Liverwort – Even Better Than CBD?

Close up of mossy green liverwort growing in rocky environment

It’s called liverwort, and despite the rather ugly name, it might be even more beneficial than CBD.

Considered some of the most primitive plants, liverworts consist of about 6,000 to 8,000 species. They are often a kind of moss where reproduction occurs through the development and spread of spores, much like algae.

Through intense research, scientists have discovered that some types of liverwort are loaded with chemical compounds known as cannabidiols (CBD), similar to the cannabidiols found in the cannabis plant.

Turns out, both moss liverwort and marijuana have therapeutic potential.

In fact, researchers now report that some species of liverwort contain a THC-type cannabidiol called perrottetinene (PET) that is similar to that found in medical marijuana.  THC is used to treat headache, muscle ache, glaucoma, nausea and loss of appetite, among other symptoms.

In a study published in the journal Science Advances, a group of researchers led by Jürg Gertsch at the University of Bern, in Switzerland, compared perrottetinene from liverwort and tetrahydrocannabinol (THC) from marijuana. They found that, in the brains of mice at least, the compounds act on the same cannabinoid receptors.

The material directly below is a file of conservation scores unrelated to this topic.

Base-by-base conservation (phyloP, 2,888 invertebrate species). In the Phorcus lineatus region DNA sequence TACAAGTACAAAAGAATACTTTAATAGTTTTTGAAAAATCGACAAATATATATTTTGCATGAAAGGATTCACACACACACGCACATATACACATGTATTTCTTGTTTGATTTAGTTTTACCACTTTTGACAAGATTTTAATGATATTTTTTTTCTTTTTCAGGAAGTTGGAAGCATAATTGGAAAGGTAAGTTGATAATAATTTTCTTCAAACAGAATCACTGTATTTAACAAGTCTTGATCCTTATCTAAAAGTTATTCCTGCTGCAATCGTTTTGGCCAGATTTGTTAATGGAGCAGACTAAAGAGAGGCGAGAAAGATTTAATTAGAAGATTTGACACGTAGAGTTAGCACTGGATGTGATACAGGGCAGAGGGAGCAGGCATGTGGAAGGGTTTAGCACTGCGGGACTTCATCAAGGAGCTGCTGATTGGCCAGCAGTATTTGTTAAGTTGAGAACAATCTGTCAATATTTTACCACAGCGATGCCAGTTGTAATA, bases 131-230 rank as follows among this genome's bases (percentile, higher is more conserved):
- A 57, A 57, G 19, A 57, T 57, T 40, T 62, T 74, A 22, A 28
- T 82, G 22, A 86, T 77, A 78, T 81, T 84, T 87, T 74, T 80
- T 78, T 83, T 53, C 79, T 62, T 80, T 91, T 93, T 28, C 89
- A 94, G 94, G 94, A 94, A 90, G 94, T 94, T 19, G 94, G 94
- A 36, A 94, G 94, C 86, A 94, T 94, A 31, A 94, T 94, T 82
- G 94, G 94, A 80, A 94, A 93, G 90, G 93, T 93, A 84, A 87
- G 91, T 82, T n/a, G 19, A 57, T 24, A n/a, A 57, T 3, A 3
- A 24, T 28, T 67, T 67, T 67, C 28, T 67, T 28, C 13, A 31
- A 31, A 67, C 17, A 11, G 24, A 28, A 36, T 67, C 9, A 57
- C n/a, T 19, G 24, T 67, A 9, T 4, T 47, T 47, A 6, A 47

Gertsch and his team have gone on record to say that liverwort’s perrottetinene could be even more effective than THC in medicinal applications – and it’s completely legal unlike the complicated legalities associated with medical marijuana.

Gertsch initially learned about liverwort when he discovered that dried samples of liverwort were being advertised on the internet as incense that produces so-called “legal highs.”

At the time, little was known about the pharmacological effects of PET, so Gertsch and his colleagues set out to discover how the substance works.

The researchers found that the liverwort product is not only less psychoactive than the marijuana-derived one, but it also inhibits prostaglandins in the brain. Prostaglandins are physiologically active compounds derived from fatty acids, found throughout the body, and the primary targets of painkillers such as aspirin and non-steroidal anti-inflammatories.

That means PET has potential therapeutic uses, especially as a painkiller.

This natural substance has a weaker psychoactive effect (the marijuana high) and, at the same time, is capable of inhibiting inflammatory processes in the brain.

These findings have amazed scientists:

“It’s astonishing that only two species of plants (cannabis and liverworts), separated by 300 million years of evolution, produce psychoactive cannabinoids,” Gertsch said.

However, it’s not astonishing that other species of livewort have been known for some time for their medicinal properties. Liverwort has been used to treat gallstones, liver conditions, varicose veins and menopause. Other uses include strengthening nerves and stimulating metabolism.

Liverwort has even been sold online to help decorate terrariums and aquariums.

Research into liverwort as a THC-type painkiller is ongoing.